WW: I went to live in Kansas for a while. I figured that was about as far from Hollywood as I could possibly get, both geographically and culturally. Being out there, I got a chance to be completely removed from everything I’d been around my entire life. I could look at myself and see who I was and compare that to who I wanted to be. I worked for a computer company and helped develop a product called the Video Toaster 4000. It was sort of the product that began the desktop video-editing thing. It was really fun for me. I’ve always loved technology and computers, and I’ve always loved sitting down in front of a terminal for hours and making something neat happen. It was exciting to me to sit down with those things and make what I thought was a decentralizing tool.
O: There’s an idea in popular culture that if someone is in a big movie or on a hit TV show, they’re set for life.
WW: Well, I still run into that. People think that because I was on TV, I’ve got millions of dollars and a huge house and several cars and servants. And I don’t. I live a very modest lifestyle. I’m definitely not an acting trust-fund baby. I was in a car accident a few years ago, and as soon as we got out of the cars, the woman in the other car looked at me, and I could tell immediately that she recognized me as this kid from Star Trek. She suddenly developed all these pains, and I totally called shenanigans on her. I was like, “Lady, you’re not hurt and I’m not rich, so don’t even bother.”
O: Were you surprised by the hostility people directed at your character on Star Trek?
WW: Yes. I really was. At the time, I took it all personally, and felt it was all directed completely at me. I felt defensive, I felt hurt, I felt embarrassed. I didn’t understand why they were like that. A lot of people wouldn’t like this fictional character on a television show, so they assumed that the person who played that character was a horrible shmuck, as well. I ran up against that like crazy, and I still do. I got an e-mail yesterday from someone who said, “I have to apologize to you. I had no idea you were a real person.” I get that all the time. “I had no idea that you had these feelings, that you cared about things, that things made you sad or that you struggled.” I get that all the time: “I had no idea you were just like me.”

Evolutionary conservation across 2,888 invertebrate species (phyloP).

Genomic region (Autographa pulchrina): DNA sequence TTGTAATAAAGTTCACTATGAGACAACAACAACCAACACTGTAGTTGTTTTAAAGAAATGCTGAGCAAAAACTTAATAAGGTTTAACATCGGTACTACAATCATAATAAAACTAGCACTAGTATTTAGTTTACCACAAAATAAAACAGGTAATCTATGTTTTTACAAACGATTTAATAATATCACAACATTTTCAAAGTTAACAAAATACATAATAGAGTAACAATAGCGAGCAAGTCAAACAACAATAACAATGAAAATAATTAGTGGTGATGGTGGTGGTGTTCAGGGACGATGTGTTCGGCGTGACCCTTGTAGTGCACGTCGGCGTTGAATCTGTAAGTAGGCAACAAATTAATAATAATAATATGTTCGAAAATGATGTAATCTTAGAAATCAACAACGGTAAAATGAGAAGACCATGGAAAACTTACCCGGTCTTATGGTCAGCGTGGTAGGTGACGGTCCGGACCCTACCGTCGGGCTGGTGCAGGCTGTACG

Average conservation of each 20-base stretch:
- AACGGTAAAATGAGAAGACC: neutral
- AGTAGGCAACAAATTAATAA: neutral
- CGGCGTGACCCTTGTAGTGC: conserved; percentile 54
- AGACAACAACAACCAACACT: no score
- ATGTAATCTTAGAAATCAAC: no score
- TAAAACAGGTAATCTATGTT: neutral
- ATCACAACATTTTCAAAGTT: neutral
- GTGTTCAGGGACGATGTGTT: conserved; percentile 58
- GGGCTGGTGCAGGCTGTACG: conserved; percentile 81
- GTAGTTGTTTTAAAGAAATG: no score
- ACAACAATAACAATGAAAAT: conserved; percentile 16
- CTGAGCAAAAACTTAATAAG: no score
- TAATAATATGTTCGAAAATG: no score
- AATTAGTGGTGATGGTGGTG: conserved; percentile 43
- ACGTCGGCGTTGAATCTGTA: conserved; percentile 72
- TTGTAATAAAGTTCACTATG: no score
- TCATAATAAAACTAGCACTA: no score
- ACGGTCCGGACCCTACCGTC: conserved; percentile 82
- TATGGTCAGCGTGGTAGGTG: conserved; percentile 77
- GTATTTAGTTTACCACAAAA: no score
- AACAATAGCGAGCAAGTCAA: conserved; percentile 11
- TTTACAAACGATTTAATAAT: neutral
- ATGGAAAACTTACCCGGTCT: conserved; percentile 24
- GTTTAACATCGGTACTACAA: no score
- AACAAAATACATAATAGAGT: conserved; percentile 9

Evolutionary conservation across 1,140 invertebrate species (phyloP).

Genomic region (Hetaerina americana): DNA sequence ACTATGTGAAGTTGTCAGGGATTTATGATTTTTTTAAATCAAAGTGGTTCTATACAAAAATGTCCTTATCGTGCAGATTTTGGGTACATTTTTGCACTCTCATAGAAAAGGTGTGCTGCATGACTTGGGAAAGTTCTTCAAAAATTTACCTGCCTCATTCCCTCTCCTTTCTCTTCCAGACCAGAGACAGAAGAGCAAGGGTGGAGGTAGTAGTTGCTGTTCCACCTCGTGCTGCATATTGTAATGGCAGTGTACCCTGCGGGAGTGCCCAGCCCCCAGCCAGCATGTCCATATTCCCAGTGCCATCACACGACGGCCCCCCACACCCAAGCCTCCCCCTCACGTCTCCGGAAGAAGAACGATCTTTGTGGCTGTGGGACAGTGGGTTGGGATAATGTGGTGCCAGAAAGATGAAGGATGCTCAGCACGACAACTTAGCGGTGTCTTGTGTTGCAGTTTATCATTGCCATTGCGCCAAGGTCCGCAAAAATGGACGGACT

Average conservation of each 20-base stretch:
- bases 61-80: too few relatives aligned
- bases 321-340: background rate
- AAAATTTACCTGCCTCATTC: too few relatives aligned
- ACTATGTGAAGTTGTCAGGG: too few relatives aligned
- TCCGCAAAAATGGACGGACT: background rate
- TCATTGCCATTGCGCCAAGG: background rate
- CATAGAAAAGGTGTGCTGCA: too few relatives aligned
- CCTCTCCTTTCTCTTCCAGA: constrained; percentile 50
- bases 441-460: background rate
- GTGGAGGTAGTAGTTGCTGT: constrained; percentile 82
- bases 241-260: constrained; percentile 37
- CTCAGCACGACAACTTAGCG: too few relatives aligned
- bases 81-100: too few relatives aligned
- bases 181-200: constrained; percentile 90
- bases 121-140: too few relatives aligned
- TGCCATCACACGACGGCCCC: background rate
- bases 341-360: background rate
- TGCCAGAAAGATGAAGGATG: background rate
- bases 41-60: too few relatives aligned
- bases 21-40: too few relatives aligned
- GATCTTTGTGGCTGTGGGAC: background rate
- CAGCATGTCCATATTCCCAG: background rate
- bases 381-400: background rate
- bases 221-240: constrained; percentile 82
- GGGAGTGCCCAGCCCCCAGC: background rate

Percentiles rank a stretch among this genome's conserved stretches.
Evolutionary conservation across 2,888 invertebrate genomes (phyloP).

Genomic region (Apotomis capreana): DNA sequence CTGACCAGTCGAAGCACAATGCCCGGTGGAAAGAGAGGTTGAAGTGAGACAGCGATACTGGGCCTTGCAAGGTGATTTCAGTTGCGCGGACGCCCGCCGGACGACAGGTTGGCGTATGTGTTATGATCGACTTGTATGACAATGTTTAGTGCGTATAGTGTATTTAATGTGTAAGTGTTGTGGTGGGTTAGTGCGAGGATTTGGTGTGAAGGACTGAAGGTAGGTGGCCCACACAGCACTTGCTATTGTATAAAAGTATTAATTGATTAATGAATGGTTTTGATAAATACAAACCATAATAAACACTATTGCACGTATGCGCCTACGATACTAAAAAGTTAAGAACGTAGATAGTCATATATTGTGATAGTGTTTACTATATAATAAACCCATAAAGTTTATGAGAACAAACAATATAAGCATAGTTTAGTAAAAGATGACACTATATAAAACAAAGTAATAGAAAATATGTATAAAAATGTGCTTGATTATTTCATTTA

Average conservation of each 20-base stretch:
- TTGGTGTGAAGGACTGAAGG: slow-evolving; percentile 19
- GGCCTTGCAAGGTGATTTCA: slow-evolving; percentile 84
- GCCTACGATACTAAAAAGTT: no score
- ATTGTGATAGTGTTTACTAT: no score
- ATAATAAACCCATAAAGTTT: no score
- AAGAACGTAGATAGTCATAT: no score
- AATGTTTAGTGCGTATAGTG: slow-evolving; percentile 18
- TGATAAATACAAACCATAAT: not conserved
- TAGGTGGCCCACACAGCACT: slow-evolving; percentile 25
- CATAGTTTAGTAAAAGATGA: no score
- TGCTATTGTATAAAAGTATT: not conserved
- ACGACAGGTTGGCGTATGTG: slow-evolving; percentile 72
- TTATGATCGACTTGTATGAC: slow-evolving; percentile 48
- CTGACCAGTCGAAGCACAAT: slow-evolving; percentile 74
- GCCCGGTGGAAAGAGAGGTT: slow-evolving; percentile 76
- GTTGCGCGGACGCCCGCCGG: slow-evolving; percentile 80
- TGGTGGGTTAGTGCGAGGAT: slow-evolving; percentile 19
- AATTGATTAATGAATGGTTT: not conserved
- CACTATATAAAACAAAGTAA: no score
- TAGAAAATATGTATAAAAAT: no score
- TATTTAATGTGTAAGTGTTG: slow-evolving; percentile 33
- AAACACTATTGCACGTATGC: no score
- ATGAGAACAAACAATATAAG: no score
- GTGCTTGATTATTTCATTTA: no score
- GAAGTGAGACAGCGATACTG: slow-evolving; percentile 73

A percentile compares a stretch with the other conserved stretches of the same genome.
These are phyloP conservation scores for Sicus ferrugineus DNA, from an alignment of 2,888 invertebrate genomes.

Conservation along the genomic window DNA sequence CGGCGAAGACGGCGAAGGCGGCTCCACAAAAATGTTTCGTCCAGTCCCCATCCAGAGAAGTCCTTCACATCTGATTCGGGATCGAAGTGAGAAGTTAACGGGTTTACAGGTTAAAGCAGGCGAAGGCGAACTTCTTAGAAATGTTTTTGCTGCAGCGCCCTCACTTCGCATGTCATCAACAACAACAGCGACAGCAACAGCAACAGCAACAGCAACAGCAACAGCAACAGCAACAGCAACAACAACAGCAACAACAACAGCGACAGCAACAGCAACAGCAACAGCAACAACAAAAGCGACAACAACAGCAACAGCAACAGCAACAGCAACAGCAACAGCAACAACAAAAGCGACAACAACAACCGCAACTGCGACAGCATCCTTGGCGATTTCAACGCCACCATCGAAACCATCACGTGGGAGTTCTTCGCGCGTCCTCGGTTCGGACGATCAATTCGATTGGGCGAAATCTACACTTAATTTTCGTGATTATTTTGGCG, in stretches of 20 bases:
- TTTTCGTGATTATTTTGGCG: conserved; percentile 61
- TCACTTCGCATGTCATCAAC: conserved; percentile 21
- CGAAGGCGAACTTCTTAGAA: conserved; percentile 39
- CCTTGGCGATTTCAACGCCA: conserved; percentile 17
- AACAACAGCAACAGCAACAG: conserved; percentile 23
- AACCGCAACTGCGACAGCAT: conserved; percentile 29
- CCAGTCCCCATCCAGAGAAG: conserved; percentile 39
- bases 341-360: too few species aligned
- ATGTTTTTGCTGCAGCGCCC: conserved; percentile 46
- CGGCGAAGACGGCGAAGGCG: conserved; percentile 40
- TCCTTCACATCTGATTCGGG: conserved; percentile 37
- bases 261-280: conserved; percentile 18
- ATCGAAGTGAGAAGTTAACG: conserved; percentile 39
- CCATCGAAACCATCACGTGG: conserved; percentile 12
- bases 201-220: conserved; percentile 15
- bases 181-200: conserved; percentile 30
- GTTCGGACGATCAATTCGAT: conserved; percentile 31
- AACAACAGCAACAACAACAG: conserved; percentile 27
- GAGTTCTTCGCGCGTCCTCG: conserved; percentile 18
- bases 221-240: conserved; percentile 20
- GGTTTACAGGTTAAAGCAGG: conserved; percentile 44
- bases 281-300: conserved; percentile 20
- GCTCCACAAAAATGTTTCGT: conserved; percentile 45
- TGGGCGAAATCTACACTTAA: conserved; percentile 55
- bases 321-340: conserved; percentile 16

O: Why do you think people reacted so strongly?
WW: There are a lot of reasons. The strongest—these are all ideas that people been presented to me over the years—was this one guy who said, “I wanted to be suave like Riker. I wanted to be neat like Data. I wanted to be commanding and respected like Picard. But I was a weenie. I was a weenie kid, I was too smart for my own good, and I was surrounded by adults who didn’t respect me. I was Wesley. I wanted to be these other guys, but I was Wesley. So when I saw Wesley, it reminded me that I wasn’t who I wanted to be. I hated Wesley because of that. I hated him because I saw myself in him.” I’ve heard that a lot. I’ve also heard from people, “I hated Wesley because all the girls that I liked had a crush on him.” I heard that a lot. And I’m like, “Yeah, baby, sweet. Whoo-hoo, give it up for daddy.” And then there are also these people who are upset that this young kid seemed to be as smart as the adults around him. I think it’s a combination of those things. Personally, I was really disappointed in the way they wrote him. Some of the writers wrote great stories for him, and some of the writers really grabbed on to this idea that Wesley was this super-smart kid, and they used that as their deus ex machina. Wesley became a plot device and not a character. What was going on with me—Wil Wheaton the person—at the time was exactly what should have been going on with Wesley Crusher the character. Wesley was smart enough to hold his own with his peers. He was a good Starfleet officer who could do all this stuff. I feel like such a fucking dork saying that. But I was a good enough actor to hold my own with some very good actors. I was comfortable, and I had these skills, and all that stuff. What I didn’t have was the maturity and the grace to deal with them as equals. We could work together, but we couldn’t hang out. It should have been the same way for Wesley. We should have seen how the kids his own age had a hard time relating to him and vice versa, just because there was a disconnect between his intellectual brain and his emotional brain. All that stuff was going on with me, and I wished they’d taken advantage of it. That was the big disappointment for me.
O: Wilwheaton.net has a strong following. What do you think draws people to it?